A Virginia law that would mandate ultrasounds prior to an abortion is gaining steam — and coming under intense criticism — as it heads to Republican Gov. Bob McDonnell’s desk. Virginia’s House of Delegates and Senate have both passed the bill, while the governor has spoken favorably of the provision. . . .
The Virginia law is not, however, without parallel in the world of abortion restrictions. Ultrasound laws to limit abortion access began taking off in the 1990s and, according to the Guttmacher Institute, now stand in 26 states. Of those, a handful look a lot like Virginia’s: Seven states require an abortion provider to conduct an ultrasound and offer to show the image to the woman. . . .
See also: RH Reality Check: Virginia Delegate Says Mandatory Ultrasound Bill Will Turn Doctors Into "Criminals" Under the Law:
Next week, Virginia Delegate David Englin (D-45) plans to change the conversation around the forced transvaginal ultrasound bill (or as we believe it is more accurately described, the state-sanctioned rape bill) next week by addressing its potental criminality under Virginia's object sexual penetration statute. . . .
I think this depends, among other things, on whether a court would find implied consent on the basis that the ultrasound is a precondition to obtaining an abortion, which the woman could decline. It hardly seems fair to interpret a woman as "consenting" to such a procedure if the alternative is to forego an abortion, but it wouldn't surprise me to see a court distinguish the criminal statute on this ground. After all, many lawmakers still seem to view forcible rape as the only "honest rape."
February 18, 2012 in Abortion, Mandatory Delay/Biased Information Laws, Sexual Assault, State and Local News, State Legislatures, Targeted Regulation of Abortion Providers (TRAP) | Permalink | Comments (1) | TrackBack (0)
Friday, February 17, 2012
In Contraceptive Coverage Debate, Religious Groups Try to Up the Ante by Conflating Contraception and Abortion
The New York Times: Religious Groups Equate Some Contraceptives With Abortion, by Pam Belluck & Erik Eckholm:
Adding to their passionate opposition to the rule that employees of religiously affiliated institutions must receive insurance coverage for birth control, Roman Catholic bishops and some evangelical groups have asserted that it also requires coverage of some forms of abortion.
They contend that methods of contraception including morning-after pills and IUDs can be considered “abortifacients” because, these advocates say, they can act to prevent pregnancy after a man’s sperm has fertilized a woman’s egg. . . .
Although birth control pills and IUDs apparently act primarily to prevent ovulation or fertilization, the Catholic bishops and others say that any chance that an egg may be fertilized but not implanted is morally intolerable. What they ignore is that approximately one half of all fertilized eggs are spontaneously aborted, even in the absence of contraception.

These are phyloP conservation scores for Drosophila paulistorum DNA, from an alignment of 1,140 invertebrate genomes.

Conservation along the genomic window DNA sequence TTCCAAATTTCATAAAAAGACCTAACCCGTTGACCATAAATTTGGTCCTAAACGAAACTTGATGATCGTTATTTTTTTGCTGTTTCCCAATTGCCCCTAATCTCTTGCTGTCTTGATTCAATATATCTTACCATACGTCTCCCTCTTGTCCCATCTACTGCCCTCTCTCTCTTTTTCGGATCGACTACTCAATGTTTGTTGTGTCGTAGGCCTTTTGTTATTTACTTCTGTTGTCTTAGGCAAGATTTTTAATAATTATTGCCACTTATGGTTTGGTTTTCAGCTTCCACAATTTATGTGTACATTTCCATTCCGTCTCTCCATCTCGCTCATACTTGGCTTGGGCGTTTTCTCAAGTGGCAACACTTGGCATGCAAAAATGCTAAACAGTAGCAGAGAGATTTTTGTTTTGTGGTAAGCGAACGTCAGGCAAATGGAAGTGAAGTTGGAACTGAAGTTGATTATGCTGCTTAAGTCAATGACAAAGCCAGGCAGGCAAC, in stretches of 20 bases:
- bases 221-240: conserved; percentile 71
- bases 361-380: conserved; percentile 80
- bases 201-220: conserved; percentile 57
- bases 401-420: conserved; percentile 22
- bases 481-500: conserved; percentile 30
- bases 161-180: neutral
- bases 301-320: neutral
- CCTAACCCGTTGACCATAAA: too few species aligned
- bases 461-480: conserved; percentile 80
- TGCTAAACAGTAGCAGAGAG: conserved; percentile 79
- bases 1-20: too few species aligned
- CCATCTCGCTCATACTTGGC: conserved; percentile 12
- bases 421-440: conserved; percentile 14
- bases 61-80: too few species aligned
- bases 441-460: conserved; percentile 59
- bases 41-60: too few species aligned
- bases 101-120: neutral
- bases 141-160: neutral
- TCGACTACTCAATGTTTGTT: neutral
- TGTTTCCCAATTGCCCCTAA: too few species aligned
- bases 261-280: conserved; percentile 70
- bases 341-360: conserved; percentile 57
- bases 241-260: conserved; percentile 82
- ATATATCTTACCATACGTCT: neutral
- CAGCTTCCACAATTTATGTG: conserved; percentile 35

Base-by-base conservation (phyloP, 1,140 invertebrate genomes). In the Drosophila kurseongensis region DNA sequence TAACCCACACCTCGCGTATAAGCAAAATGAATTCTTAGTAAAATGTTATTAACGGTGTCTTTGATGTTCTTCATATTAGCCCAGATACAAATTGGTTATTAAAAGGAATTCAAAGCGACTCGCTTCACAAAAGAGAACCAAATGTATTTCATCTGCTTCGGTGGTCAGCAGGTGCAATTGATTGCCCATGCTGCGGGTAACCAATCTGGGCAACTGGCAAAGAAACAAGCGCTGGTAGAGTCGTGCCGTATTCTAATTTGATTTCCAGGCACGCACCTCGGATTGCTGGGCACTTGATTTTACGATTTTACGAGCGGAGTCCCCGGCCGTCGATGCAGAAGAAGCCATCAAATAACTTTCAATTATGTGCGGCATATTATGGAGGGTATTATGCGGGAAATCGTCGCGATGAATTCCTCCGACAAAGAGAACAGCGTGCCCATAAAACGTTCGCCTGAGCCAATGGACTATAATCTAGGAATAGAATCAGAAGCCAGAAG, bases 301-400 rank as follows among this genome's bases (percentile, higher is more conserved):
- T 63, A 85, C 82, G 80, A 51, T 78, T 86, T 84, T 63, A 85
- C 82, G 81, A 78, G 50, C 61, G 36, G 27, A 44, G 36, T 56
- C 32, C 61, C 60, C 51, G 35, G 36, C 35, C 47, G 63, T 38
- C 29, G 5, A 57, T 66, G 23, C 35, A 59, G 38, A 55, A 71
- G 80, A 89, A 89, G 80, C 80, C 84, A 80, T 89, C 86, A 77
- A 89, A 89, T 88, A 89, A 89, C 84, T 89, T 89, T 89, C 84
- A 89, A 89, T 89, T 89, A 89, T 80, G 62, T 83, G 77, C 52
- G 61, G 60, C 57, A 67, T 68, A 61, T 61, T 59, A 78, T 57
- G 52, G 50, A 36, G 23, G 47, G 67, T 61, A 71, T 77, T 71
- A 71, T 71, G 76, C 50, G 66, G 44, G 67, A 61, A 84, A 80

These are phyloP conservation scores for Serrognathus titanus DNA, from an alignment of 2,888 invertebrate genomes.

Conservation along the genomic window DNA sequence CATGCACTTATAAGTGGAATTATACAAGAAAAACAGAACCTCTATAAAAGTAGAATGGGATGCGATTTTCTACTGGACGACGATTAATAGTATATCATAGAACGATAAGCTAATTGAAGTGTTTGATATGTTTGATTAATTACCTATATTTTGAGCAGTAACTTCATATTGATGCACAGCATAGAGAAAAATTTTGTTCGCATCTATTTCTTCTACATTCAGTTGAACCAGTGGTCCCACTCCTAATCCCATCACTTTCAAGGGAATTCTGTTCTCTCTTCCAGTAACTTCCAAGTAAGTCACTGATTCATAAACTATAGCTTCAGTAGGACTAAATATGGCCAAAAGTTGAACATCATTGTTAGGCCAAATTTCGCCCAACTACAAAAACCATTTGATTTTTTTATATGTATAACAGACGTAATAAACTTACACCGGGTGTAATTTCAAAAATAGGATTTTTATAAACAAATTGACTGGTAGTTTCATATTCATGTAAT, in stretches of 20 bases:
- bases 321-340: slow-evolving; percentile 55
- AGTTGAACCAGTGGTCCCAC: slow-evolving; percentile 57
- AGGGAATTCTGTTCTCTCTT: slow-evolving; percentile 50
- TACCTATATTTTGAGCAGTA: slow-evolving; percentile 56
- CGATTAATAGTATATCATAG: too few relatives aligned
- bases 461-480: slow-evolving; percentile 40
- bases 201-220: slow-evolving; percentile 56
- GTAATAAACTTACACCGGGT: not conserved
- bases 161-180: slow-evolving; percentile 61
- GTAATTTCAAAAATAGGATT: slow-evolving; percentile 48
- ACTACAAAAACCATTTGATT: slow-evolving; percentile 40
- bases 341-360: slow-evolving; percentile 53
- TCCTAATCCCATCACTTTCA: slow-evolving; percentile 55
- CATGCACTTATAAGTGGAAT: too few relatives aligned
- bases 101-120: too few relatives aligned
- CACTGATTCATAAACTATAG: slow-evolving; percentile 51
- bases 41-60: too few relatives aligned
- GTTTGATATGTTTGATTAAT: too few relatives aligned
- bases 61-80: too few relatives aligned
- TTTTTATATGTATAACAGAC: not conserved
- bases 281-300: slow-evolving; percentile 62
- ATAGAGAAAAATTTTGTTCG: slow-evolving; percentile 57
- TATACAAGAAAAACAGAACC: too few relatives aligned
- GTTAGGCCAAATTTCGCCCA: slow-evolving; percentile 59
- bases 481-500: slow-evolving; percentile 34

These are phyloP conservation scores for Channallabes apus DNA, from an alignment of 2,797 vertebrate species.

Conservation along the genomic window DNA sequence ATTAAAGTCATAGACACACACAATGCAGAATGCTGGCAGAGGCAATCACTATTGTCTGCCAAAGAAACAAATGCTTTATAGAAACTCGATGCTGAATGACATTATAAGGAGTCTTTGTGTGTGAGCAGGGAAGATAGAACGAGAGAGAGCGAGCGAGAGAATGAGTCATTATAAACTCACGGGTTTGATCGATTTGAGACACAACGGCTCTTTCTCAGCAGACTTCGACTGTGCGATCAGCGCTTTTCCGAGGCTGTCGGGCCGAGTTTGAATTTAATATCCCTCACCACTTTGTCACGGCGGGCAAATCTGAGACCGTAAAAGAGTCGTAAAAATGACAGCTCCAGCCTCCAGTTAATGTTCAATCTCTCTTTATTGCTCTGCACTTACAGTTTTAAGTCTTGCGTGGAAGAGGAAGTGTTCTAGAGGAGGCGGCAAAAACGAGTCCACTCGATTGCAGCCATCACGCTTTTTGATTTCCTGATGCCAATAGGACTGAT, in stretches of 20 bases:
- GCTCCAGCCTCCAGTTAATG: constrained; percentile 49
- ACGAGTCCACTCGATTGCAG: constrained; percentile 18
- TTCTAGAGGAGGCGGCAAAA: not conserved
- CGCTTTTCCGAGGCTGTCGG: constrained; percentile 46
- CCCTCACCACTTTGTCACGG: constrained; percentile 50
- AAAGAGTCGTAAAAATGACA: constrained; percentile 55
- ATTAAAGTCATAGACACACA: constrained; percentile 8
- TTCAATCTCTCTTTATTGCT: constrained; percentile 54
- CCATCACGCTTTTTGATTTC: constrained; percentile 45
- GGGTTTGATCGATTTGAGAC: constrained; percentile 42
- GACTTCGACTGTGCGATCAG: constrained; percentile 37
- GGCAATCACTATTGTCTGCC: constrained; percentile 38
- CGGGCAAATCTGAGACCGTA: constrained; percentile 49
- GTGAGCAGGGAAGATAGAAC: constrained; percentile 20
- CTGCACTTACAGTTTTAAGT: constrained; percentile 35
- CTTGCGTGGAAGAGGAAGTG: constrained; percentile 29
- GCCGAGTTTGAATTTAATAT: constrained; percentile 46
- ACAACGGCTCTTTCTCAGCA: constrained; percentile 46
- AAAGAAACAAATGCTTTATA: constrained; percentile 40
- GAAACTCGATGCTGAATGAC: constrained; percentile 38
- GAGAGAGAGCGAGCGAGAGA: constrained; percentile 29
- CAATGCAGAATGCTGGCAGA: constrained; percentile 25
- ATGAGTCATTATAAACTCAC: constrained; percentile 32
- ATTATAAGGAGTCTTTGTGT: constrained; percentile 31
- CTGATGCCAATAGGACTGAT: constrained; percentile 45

February 17, 2012 in Abortion, Congress, Contraception, Religion, Religion and Reproductive Rights | Permalink | Comments (0) | TrackBack (0)
Republican House Committee Excludes Female Panelists From Hearing on Contraception Coverage Rule
ABC News - The Note Blog: Rep. Darrell Issa Bars Minority Witness, a Woman, on Contraception, by Tom Shine:
A Capitol Hill hearing that was supposed to be about religious freedom and a mandate that health insurers cover contraception in the United States began as an argument about whether Democrats could add a woman to the all-male panel.
“Where are the women?” the minority Rep. Carolyn Maloney, D-N.Y., asked early in the hearing. . . .
February 17, 2012 in Congress, Contraception, Politics, Religion, Religion and Reproductive Rights | Permalink | Comments (0) | TrackBack (0)
Thursday, February 16, 2012
Oklahoma Senate Approves Embryonic "Personhood" Measure by Wide Margin
Chicago Tribune/Reuters: Anti-abortion 'personhood' bill clears Oklahoma senate, by Steve Olafson:
Oklahoma lawmakers edged closer toward trying to outlaw abortion on Wednesday by approving "personhood" legislation that gives individual rights to an embryo from the moment of conception.
The Republican-controlled state Senate voted 34-8 to pass the "Personhood Act" which defines the word person under state law to include unborn children from the moment of conception. . . .
The bill text is available here.
February 16, 2012 in Abortion, Abortion Bans, Assisted Reproduction, Fertility, Fetal Rights, State and Local News, State Legislatures | Permalink | Comments (0) | TrackBack (0)
Wednesday, February 15, 2012
Hindering Reproductive Freedom Through Financial Barriers
The New York Times – Economix blog: Raising the Price of Reproductive Rights, by Nancy Folbre:
A political and cultural battle has now become an economic siege. Having failed to roll back legal access to abortion and contraception, opponents now seek to make them as costly as possible.
It’s a clever strategy, because it does not require majority political support. Small legal and bureaucratic changes can often be carried out under the political radar. The women most directly affected are those with the weakest political voice and the lowest discretionary income.
In a New York Times/CBS News poll conducted last month, 23 percent of Americans said abortion should not be permitted. In many states, a much larger percentage seems willing to go along with efforts to make it extremely difficult to obtain. . . .
February 15, 2012 in Abortion, Anti-Choice Movement, Contraception, Poverty, Public Opinion, Sterilization | Permalink | Comments (0) | TrackBack (0)
Virginia Lawmaker Calls Abortion "Lifestyle Convenience" During Ultrasound Bill Debate
Huffington Post: Virginia Ultrasound Bill: Republican Lawmaker Calls Abortion 'Lifestyle Convenience', by John Celock:
A top Republican legislative leader in Virginia described abortion as a "lifestyle convenience" during the floor debate on a controversial measure to require trans-vaginal ultrasounds before a woman can get an abortion.